5

I found many string manipulation tutorials, but can not figure out how to apply them to my particular situation. I need to insert (not substitute) a string variable word into a text variable text using either method (can not depend on line numbering, variable manipulation preferred over read/write to a file):

  1. Before the matched string, or
  2. At a specific index (byte position)

    text="mytextMATCHmytext"
    word="WORD"
    match="MATCH"
    
    # method1 - not working, because text is not a file
    sed '/$word/ i $match' text
    
    # method2
    indx="${text%%$match*}"
    indx=${indx%:*} # leave only the byte index where match starts
    text="$text{0-$index-1}$word$text{$index-end}"
    
    # expected value of text:
    "mytextWORDMATCHmytext"
    

Please, help to figure out the syntax. It would be nice to fix both methods. Any other ways of doing it? The text contains >1MB of text, so, the efficient way is preferred.

  • 1
    You have 1 Mb of text in a variable? Why? Wouldn't it be easier to work on a file with sed? – Kusalananda Jun 7 '17 at 18:55
  • 1
    @Kusalananda wouldn't the program read the file into a variable anyway? – Nazar Jun 7 '17 at 18:57
  • Are there multiple of these files? Because 1Mb of text would only take a second or two to parse, if that – cutrightjm Jun 7 '17 at 19:03
  • 1
    @Naz That totally depends on what you want to do with the text in the end, but most Unix tools does line-by-line processing. – Kusalananda Jun 7 '17 at 19:33
10

To insert the text j into the variable text at position p (counting from zero):

p=5
text="$(seq 10)"               ## arbitrary text
text="${text:0:p}j${text:p}"

To insert the text j before the matching portion in $match:

text="${text%%${match}*}j${match}${text##*${match}}"

This pulls off the leading portion of $text until it finds $match, then adds the j, then the $match, then the trailing portion of $text until it finds $match. Hopefully there's only one match of $match in $text!

  • Thank you. I think the first option is better for me, as it will only perform insertion once and at a specified place. Just need to make sure the p value is correct. – Nazar Jun 7 '17 at 19:19
3

You need the following string manipulation routines to reliably perform the operation:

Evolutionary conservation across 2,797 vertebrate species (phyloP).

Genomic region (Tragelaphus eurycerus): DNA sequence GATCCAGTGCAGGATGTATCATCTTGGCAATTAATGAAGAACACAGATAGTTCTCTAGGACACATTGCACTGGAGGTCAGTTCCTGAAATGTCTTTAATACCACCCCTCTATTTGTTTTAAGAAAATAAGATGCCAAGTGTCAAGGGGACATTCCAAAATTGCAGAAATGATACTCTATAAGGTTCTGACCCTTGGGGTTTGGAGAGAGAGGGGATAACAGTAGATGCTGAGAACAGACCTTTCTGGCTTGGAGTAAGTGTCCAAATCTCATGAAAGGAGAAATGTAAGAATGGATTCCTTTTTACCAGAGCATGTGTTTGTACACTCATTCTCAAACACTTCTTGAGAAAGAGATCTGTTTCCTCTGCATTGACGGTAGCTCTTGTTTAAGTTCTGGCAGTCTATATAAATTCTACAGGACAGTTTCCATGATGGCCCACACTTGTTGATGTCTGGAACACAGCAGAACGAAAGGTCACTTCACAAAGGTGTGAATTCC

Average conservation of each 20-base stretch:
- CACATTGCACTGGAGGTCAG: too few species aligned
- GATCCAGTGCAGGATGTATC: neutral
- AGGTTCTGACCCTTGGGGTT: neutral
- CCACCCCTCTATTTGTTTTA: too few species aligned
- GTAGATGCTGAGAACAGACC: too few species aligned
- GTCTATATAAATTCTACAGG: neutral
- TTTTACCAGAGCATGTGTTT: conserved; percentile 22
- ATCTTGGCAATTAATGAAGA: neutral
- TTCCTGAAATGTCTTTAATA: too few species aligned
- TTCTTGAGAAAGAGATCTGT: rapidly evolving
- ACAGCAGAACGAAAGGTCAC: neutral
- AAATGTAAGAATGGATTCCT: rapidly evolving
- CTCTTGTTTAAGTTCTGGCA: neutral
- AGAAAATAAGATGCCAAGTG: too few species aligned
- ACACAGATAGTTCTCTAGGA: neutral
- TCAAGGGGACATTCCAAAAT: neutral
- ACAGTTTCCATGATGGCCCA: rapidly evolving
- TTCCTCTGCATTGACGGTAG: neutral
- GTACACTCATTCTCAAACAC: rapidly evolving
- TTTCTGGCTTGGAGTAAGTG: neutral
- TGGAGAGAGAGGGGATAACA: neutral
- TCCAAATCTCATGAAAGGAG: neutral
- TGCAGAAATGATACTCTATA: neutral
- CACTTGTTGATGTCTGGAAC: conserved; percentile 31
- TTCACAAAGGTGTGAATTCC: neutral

text_new=${text%%"${match}"*}${word}${text#*"${text%%"${match}"*}"}
#         |------- A -------| |-B--| |------------ C -------------|
  • A is the pre-match portion, that is, the string before the match begin.
    • It is generated by, standing at the end of the string, looking towards the beginning of string, and ripping off up to and including the last sighting of the match text.
  • B is the data to be inserted.
  • C is the post-match portion, that is, the string after the match end.
    • It is generated by, standing at the beginning of the string, looking towards the end of string, and ripping of upto and including the first sighting of what was the result of the Step-A.
  • Note that match string is quoted to avoid any metacharacters in it being understood by the bash parameter expansion routines.
  • Due consideration is given to the possibility of the match to be present more than once in the string. The first match from the left is substituted.
  • The case of a string with newlines is also taken care of.

Sed

match_esc=$(printf '%s\n' "$match" | sed -e 's|[][^\/.*$]|\\&|g' | sed -e 'H;1h;$!d;g;s/\n/\\n/g')
 word_esc=$(printf '%s\n' "$word"  | sed -e 's|[\&/]|\\&|g;$!s/$/\\/')
printf '%s\n' "$text" | sed -e 'H;1h;$!d;g;'"s/$match_esc/$word_esc&/"''
  • The sed method is more circuitous as we've to make sure that all chars that have a meaning to sed and are appearing in the input text should be made silent. Another level of complication is that these characters are different for LHS and RHS of the sed's s/// command.
  • Identifying those chars, then silencing them forms the next step.
  • After this it's a simple matter of running the text data thru sed with the usual sed s/// stuff.
1

As you say, if you have the data in a variable and not a file, you cannot sed it directly. However, it's still the simple way to do what you ask; you just need to pipeline it:

#!/usr/local/bin/bash
text="loremipsumNEEDLEdolorsitamet"
word="HAYSTALK"
match="NEEDLE"

echo "$text" | sed "s/$match/&$word/g"

Demonstrative output:

$ ./369818.sh
loremipsumNEEDLEHAYSTALKdolorsitamet

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